An organizations have fired off messages deep into space that they hope will be received by aliens, inviting them to communicate.
A brand new project aimed at making contact with aliens and inviting them to communicate has just blasted out an invitation into outer space. The organization, Messaging Extraterrestrial Intelligence (METI), sent out messages aimed at a star system about 12 light years from Earth that, if they manage to find an alien civilization, could get returned in 25 years.
Finding alien life would be the holy grail of science, but it’s certainly a daunting challenge. Space is absolutely massive, and even if intelligent life existed nearby, it would have to happen at the same point in our cosmic history as when we exist. Civilizations certainly could have sprung up millions of years ago and then gone extinct, or they may spring up at some point in the future, but hoping that some intelligent civilization just happened to exist just 12 light years from us at the same time as we do is certainly a long shot.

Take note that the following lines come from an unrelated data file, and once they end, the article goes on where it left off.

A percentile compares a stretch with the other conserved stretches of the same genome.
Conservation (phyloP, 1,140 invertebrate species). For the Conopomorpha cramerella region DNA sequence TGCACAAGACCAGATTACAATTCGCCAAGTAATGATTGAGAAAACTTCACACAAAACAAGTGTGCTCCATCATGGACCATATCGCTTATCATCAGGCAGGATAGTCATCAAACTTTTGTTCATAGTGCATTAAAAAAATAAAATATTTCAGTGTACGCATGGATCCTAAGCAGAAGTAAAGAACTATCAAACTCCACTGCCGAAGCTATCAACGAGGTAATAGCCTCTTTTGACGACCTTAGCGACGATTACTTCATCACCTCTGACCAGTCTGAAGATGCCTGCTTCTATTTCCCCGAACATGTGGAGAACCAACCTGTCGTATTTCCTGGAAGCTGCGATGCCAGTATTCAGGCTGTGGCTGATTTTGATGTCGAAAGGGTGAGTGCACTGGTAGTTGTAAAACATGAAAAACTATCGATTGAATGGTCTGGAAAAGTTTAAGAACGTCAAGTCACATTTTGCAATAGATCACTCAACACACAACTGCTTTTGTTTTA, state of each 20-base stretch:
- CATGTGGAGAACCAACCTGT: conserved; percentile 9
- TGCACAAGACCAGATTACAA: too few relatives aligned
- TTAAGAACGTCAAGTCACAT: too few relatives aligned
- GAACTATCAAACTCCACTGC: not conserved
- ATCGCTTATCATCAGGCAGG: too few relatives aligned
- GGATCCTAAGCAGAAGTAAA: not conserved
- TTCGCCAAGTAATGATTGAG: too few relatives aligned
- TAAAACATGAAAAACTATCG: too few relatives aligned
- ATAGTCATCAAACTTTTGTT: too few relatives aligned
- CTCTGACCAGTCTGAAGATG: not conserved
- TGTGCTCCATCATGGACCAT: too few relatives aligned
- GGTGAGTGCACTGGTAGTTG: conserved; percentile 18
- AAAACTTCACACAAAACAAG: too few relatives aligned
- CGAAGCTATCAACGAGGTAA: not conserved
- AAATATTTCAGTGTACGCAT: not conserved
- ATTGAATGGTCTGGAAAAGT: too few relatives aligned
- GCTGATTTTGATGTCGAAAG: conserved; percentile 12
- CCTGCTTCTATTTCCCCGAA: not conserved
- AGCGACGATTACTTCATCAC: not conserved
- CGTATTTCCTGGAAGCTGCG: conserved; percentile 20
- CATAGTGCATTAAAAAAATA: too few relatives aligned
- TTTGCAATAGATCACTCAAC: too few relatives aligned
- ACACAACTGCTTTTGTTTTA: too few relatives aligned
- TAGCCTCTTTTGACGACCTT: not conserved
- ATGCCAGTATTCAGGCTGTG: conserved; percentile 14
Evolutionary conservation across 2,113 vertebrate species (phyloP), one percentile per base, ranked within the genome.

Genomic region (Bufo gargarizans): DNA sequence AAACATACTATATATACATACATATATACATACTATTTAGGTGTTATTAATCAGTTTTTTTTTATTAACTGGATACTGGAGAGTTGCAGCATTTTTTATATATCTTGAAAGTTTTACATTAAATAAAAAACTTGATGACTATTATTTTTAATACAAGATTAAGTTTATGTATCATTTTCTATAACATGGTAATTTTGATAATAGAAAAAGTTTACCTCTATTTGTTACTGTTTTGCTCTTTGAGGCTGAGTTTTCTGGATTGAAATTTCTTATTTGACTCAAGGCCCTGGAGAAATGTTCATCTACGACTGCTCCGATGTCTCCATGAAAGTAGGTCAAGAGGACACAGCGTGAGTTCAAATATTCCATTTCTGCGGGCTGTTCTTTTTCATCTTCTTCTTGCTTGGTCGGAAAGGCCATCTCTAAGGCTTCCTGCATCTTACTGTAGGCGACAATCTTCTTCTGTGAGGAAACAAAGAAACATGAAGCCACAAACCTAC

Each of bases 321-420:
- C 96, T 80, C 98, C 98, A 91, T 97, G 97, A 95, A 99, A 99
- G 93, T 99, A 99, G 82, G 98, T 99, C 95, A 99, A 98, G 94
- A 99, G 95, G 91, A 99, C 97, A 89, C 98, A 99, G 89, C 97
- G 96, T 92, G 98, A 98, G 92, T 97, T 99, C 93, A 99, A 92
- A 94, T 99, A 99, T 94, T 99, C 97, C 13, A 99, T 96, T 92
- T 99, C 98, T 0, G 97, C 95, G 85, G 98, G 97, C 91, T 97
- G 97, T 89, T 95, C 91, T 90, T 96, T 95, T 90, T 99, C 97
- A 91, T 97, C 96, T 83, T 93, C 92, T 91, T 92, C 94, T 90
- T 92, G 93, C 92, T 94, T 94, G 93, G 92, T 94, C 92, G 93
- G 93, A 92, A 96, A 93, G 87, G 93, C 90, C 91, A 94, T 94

Nevertheless, a certain segment of scientists remains committed to looking. The message were sent to the red dwarf GJ273, and specifically to an ideal habitable exoplanet candidate in GJ273b, which orbits the star. Scientists hope to receive a response on June 21, 2043.
Of course, there’s always the concern about letting another intelligent civilization know we’re here if we do make contact, but METI thinks there’s nothing to worry about.
“When we’re not clear how risky an activity is, we rely on the most vivid images that come to mind to help us decide,” METI president Douglas Vakock said in an interview with Newsweek. “Cognitive psychologists call it the availability heuristic. We rely on the images that are most available to us—the vivid ones—and take that as the truth. What could be more vivid than the image of an alien invasion? But once we step back, take a breath, and analyze the situation, we realize there’s no added danger of an alien attack if we let them know we’re interested in having an interstellar conversation. When people learn more about the project, they’ll realize we have nothing to fear.”